Early Onset and Progression of Left Ventricular Remodeling After Alcohol Septal Ablation in Hypertrophic Obstructive Cardiomyopathy
Background— Alcohol septal ablation (ASA) reduces left ventricular outflow tract (LVOT) pressure gradient in patients with hypertrophic obstructive cardiomyopathy (HOCM), which leads to left ventricular remodeling. We sought to describe the early to midterm changes and modulating factors of the remodeling process using cardiac MRI (CMR).
Methods and Results— CMR was performed at baseline and 1 and 6 months after ASA in 29 patients with HOCM (age 52±16 years). Contrast-enhanced CMR showed no infarct-related hyperenhancement outside the target septal area. Septal mass decreased from 75±23 g at baseline to 68±22 and 58±19 g (P<0.001) at 1- and 6-month follow-up, respectively. Remote, nonseptal mass decreased from 141±41 to 132±40 and 111±27 g (P<0.001), respectively. Analysis of temporal trends revealed that septal mass reduction was positively associated with contrast-enhanced infarct size and transmural or left-sided septal infarct location at both 1 and 6 months. Remote mass reduction was associated with infarct location at 6 months but not with contrast-enhanced infarct size. By linear regression analysis, percentage remote mass reduction correlated significantly with LVOT gradient reduction at 6-month follow-up (P=0.03).
Conclusions— Left ventricular remodeling after ASA occurs early and progresses on midterm follow-up, modulated by CMR infarct size and location. Remote mass reduction is associated with infarct location and correlates with reduction of the LVOT pressure gradient. Thus, myocardial hypertrophy in HOCM is, at least in part, afterload dependent and reversible and is not exclusively caused by the genetic disorder.
Received July 22, 2004; revision received January 16, 2005; accepted January 26, 2005.
In symptomatic patients with hypertrophic obstructive cardiomyopathy (HOCM), alcohol septal ablation (ASA) has been shown to be an attractive alternative to surgical myectomy.1–4 During the ASA procedure, a chemical infarction is artificially induced, which results in regional thinning of the interventricular septum, an increase in outflow tract diameter, and a decrease in pressure gradient and subsequent symptomatic improvement.5,6 Some studies have also shown a regression of remote hypertrophy after successful reduction of the outflow tract gradient.7–11 This may contribute to symptom relief by improving diastolic function.12 However, reports have not been conclusive, which may be explained in part by the fact that echocardiographic calculations of left ventricular (LV) mass use geometric assumptions that may not be valid in patients with large differences in regional wall thickness. Cardiac MRI (CMR) allows direct mass calculations and has shown high reproducibility in detecting small changes in global and regional mass.13,14 Using CMR, we recently showed significant reductions in septal and nonseptal, remote myocardial mass 1 month after septal ablation.15 A progressive reduction in remote mass beyond the early phase would provide strong evidence for the suggested relation between relief of outflow tract gradient and LV remodeling. The aim of this study was therefore to evaluate changes and potential modulating factors of these changes in LV remodeling during the first 6 months after ASA.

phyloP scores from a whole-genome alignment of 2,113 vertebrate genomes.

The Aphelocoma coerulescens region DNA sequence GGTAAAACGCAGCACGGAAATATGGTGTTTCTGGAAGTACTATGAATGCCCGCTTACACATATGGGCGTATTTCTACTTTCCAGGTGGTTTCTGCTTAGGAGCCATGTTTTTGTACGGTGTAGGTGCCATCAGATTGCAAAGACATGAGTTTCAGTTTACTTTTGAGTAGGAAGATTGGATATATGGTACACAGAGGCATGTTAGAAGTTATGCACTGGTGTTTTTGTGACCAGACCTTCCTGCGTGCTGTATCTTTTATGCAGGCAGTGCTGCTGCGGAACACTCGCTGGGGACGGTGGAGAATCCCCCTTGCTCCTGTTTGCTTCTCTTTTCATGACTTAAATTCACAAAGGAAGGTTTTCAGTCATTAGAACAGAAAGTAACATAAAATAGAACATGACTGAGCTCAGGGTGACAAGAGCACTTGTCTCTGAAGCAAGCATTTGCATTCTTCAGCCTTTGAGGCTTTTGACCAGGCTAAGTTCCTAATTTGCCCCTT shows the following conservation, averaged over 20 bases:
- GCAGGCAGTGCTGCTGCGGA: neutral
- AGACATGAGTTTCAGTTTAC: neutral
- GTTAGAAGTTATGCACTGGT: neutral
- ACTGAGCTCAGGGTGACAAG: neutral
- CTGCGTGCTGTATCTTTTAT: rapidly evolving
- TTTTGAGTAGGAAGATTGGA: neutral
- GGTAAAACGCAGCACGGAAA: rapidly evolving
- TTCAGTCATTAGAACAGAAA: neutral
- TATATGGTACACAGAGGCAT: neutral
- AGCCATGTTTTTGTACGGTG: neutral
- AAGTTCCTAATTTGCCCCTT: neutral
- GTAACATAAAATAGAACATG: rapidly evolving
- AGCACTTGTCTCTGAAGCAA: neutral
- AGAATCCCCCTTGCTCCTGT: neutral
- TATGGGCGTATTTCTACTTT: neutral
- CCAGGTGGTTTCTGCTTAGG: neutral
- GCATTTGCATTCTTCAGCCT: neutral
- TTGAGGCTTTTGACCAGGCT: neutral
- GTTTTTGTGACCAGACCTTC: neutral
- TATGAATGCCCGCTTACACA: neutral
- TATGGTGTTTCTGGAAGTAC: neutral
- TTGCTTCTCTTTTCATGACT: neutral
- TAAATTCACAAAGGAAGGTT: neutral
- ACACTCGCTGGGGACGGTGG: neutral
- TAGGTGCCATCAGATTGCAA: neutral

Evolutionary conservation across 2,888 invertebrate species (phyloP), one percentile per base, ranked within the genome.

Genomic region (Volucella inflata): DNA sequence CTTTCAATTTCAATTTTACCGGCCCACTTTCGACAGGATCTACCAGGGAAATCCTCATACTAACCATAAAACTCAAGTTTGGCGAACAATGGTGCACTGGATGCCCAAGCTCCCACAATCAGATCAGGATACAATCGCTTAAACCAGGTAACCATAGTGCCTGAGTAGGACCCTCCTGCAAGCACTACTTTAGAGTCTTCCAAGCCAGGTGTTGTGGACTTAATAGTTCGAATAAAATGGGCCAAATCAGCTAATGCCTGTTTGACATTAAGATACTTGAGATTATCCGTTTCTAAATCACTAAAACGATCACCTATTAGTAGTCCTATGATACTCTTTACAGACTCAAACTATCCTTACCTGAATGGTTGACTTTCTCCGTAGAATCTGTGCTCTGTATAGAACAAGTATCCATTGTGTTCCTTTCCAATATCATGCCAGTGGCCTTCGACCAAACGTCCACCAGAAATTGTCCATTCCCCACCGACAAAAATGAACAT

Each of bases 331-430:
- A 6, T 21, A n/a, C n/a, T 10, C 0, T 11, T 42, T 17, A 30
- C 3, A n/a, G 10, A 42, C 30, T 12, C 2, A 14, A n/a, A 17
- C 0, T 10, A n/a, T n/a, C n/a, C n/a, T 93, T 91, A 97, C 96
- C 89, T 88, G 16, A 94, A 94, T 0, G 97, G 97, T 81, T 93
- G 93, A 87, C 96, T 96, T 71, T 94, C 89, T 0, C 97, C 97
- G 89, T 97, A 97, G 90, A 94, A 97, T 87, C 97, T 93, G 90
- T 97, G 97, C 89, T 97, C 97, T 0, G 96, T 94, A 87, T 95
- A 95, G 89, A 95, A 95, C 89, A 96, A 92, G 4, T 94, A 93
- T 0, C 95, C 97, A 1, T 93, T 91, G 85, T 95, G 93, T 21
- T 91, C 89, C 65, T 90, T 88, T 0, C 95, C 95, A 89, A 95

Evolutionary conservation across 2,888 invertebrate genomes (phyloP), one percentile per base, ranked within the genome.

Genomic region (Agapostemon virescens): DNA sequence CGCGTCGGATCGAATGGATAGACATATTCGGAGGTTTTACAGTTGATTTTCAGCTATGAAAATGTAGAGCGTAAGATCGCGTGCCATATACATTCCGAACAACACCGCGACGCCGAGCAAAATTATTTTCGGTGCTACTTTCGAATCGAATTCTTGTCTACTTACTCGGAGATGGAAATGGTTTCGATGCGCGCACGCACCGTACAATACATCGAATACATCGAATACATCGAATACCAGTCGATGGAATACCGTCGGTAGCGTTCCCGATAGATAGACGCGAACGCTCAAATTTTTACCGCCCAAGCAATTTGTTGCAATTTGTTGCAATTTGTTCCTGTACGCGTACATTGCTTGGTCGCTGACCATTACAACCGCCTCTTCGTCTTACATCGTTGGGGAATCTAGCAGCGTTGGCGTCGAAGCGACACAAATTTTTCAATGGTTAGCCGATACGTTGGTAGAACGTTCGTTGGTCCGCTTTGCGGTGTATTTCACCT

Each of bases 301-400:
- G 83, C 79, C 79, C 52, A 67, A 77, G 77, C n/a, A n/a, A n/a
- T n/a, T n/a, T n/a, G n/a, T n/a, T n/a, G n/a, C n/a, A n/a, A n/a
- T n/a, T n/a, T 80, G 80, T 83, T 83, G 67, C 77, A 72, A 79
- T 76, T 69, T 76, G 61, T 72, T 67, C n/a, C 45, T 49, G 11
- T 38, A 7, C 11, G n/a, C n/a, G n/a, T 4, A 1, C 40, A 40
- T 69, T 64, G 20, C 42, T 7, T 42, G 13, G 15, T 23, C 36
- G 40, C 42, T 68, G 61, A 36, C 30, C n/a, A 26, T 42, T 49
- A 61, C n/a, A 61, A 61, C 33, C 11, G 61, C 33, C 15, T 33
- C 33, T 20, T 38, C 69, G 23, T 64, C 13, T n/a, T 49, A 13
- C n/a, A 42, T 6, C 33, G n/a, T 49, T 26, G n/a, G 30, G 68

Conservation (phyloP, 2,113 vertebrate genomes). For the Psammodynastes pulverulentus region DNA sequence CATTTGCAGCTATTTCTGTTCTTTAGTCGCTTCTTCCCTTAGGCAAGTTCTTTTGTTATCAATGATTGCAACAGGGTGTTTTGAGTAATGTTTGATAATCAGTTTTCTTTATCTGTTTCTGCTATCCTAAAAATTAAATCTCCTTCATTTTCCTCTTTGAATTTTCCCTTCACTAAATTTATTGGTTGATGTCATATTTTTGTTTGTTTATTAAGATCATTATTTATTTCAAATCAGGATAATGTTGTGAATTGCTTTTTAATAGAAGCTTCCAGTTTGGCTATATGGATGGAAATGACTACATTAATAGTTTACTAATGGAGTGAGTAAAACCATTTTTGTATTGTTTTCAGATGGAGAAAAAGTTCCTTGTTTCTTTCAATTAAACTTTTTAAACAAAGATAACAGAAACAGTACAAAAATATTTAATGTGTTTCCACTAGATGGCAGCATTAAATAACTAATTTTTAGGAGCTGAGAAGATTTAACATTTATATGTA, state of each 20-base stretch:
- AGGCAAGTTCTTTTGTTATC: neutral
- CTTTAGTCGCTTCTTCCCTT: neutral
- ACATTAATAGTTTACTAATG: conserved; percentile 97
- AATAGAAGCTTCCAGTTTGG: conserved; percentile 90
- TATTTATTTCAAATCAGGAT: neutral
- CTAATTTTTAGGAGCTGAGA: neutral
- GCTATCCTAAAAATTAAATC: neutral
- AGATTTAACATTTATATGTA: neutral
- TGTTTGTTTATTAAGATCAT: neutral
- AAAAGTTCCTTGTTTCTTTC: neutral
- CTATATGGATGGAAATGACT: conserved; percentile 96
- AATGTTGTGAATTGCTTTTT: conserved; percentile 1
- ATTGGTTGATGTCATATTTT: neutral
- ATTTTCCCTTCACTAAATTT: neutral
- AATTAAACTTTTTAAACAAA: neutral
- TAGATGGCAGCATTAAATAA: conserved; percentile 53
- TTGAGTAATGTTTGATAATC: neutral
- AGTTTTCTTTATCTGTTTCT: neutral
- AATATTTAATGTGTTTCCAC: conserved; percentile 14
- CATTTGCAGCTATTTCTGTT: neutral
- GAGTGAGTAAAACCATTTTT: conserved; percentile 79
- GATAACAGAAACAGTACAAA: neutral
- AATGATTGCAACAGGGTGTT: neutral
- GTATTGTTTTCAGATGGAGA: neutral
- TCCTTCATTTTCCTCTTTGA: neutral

The study protocol was approved by the Committee on Research Involving Human Subjects and the Medical Ethics Committee of the VU University Medical Center, Amsterdam. Consecutive patients with HOCM scheduled to undergo ASA in 1 of 2 referral centers in the Netherlands were candidates for the study. The indication for ASA was based on a significant LV outflow tract (LVOT) gradient, documented by Doppler echocardiography (≥50 mm Hg), and New York Heart Association NYHA functional class II, III, or IV despite medical treatment. All patients had basal septal hypertrophy with systolic anterior motion of the anterior mitral valve leaflet. The ASA procedure was described previously.15 Exclusion criteria were any absolute or relative contraindication to CMR (eg, pacemaker or claustrophobia), atrial fibrillation, or failure to give informed consent. Thirty-three consecutive patients were enrolled initially. Four patients were excluded from the final analysis: 3 required pacemaker implantation because of development of complete atrioventricular block after ASA, and 1 declined to return for the follow-up examinations. The remaining 29 patients formed the final study group. Four patients had resting gradients <50 mm Hg, which increased to ≥50 mm Hg with provocation with the Valsalva maneuver. A successful ablation procedure was defined as >50% gradient reduction at 1 month compared with baseline. The baseline characteristics of these patients are listed in Table 1.
CMR was performed at baseline and 1 and 6 months after ASA with a 1.5-T clinical scanner (Sonata, Siemens) and a 4-element, phased-array body radiofrequency receiver coil. All images were acquired with ECG gating and during repeated breath holds of 10 to 15 seconds, depending on heart rate. Cine images were acquired with a segmented steady state, free precession, gradient-echo sequence in 3 long-axis views (2-, 3-, and 4-chamber view) and in multiple short-axis views every 10 mm, which covered the entire LV from base to apex. At 1-month follow-up, contrast-enhanced CMR was also performed. Contrast-enhanced images were acquired 15 to 20 minutes after intravenous administration of 0.2 mmol/kg gadolinium-DTPA in the same views as in cine CMR with a 2D, segmented, inversion-recovery, prepared gradient-echo sequence.16–18